M66B is a well-known developer which got a lot of attention with his XPrivacy Xposed Module back in the day, his latest Xposed Module is called XPrivacyLua which can fake application in order to prevent to give out the app your real ID’s.
Basically, it’s an Xposed module – which needs the Xposed Framework to be installed first – that protects your privacy by feeding applications fake data or no data at all, or by restricting applications from accessing data categories such as location, contacts or storage. The idea is to provide an XPosed Module which is stable but still allows you to protect your real data.
XPrivacy Lua itself doesn’t revoke or block applications’ permissions the way Android does, except internet and storage access which means most apps don’t misbehave or crash when they’re denied access. This was criticized on his XPrivacy app before.
No ‘privacy’ proof
The developer or the community couldn’t provide any evidence that faking information data on an app basis really helps to escape or prevent data theft. I also explained that the module is not the allround cure on GitHub.
Android by itself tries to remove the unneeded data an app can send away, their API’s are also regulated and Android provides several developer guidance aka rules to prevent an abuse. However, this can be bypassed and was in the past problematically since there here and there still malware apps, even in the official Google Play Store.
I see in general projects like AV or some modules critical, they often promise you a lot of things but as we know most of their promises are worthless because it can be bypassed, in this case, root is a security problem by itself and the reason why it’s not active in Android. Critical things like MAC address etc. which really expose you because these things are unique to each user/device couldn’t be faked due restrictions by Android itself.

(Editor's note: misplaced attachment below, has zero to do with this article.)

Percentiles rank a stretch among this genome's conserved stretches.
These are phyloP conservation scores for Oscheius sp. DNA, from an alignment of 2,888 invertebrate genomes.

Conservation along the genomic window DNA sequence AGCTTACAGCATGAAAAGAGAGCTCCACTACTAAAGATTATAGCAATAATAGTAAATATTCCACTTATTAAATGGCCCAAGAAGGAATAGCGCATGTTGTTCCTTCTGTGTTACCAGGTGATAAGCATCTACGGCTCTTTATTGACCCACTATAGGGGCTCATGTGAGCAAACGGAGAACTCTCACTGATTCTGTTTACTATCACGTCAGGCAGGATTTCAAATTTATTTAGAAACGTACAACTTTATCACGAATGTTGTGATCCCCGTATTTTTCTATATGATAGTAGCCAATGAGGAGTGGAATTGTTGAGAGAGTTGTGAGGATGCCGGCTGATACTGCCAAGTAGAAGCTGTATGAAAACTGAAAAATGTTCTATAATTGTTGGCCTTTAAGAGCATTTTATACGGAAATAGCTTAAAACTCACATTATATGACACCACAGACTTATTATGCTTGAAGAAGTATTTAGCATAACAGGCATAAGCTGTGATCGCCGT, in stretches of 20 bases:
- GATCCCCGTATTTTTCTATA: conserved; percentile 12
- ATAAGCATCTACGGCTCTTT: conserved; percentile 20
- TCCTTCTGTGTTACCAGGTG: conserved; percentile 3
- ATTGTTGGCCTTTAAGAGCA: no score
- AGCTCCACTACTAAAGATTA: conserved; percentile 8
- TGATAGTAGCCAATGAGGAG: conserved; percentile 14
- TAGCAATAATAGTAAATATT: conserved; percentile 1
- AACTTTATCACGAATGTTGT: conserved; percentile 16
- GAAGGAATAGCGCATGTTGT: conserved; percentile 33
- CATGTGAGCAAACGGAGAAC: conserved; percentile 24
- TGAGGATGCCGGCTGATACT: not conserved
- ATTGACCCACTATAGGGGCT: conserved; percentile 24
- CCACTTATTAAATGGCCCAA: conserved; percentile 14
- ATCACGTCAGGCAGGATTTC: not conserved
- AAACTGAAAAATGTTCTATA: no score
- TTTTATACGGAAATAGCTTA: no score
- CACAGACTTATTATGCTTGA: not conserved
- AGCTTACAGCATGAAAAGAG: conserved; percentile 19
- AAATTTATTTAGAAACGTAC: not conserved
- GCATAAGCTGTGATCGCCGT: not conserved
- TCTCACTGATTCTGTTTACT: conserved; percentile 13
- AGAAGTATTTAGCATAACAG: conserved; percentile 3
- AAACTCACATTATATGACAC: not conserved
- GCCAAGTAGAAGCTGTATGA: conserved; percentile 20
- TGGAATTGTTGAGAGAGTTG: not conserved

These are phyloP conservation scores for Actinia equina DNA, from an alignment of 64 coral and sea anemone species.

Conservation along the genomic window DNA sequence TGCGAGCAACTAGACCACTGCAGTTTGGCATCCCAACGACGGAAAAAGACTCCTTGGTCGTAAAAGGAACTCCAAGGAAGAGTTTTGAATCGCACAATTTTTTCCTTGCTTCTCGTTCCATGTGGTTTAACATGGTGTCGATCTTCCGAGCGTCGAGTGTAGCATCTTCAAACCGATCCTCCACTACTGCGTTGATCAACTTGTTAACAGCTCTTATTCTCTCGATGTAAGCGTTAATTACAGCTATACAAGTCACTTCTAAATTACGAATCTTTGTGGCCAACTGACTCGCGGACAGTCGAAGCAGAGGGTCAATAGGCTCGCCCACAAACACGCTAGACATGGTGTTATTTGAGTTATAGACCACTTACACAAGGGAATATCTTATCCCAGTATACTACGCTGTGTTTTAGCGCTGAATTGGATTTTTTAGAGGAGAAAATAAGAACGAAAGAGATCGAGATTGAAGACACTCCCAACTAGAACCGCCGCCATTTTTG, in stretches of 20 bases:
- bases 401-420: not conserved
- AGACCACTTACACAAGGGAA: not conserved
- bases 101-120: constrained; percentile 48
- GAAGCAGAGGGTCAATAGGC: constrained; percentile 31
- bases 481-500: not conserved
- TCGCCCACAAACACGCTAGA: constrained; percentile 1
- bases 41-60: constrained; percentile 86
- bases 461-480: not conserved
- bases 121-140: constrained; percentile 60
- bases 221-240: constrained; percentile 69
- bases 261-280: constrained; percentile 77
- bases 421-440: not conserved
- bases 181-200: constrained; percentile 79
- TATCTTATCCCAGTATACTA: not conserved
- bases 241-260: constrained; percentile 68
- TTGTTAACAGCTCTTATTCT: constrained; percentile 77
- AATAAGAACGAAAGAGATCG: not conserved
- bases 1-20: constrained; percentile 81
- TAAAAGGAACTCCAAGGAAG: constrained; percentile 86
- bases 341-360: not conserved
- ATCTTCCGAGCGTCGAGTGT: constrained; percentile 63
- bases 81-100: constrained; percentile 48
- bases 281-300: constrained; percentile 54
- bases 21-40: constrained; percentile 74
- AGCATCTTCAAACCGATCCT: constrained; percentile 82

However a test in order to see if that really prevents or change anything could have been easily created, sadly no one ever did.
Big Project with manpower problems
M66B always creates big projects which are depending on third-party libraries and framework such as XPosed or Android’s VPN API, this still is a big problem – because of such dependencies you are might not be able to push your project since Xposed Framework or other things are bugged or currently unstable. This is also another reason why the development will ‘slow down’.
It’s unclear why the project already stopped or get slowed down, the official explanation on this says that all feature are all ‘finished’ the promised or possible promised function to restrict more permission or to work with custom fake ID’s wasn’t hold. It should be mentioned that this was optional and depend on which developer process steps the official XPosed Framework makes, so from this point the developer is not to blame here.
Strange reasons to drop the development
Similar to his previous app XPrivacy the developer gives up way too fast and it mostly comes out of nowhere, he states the following: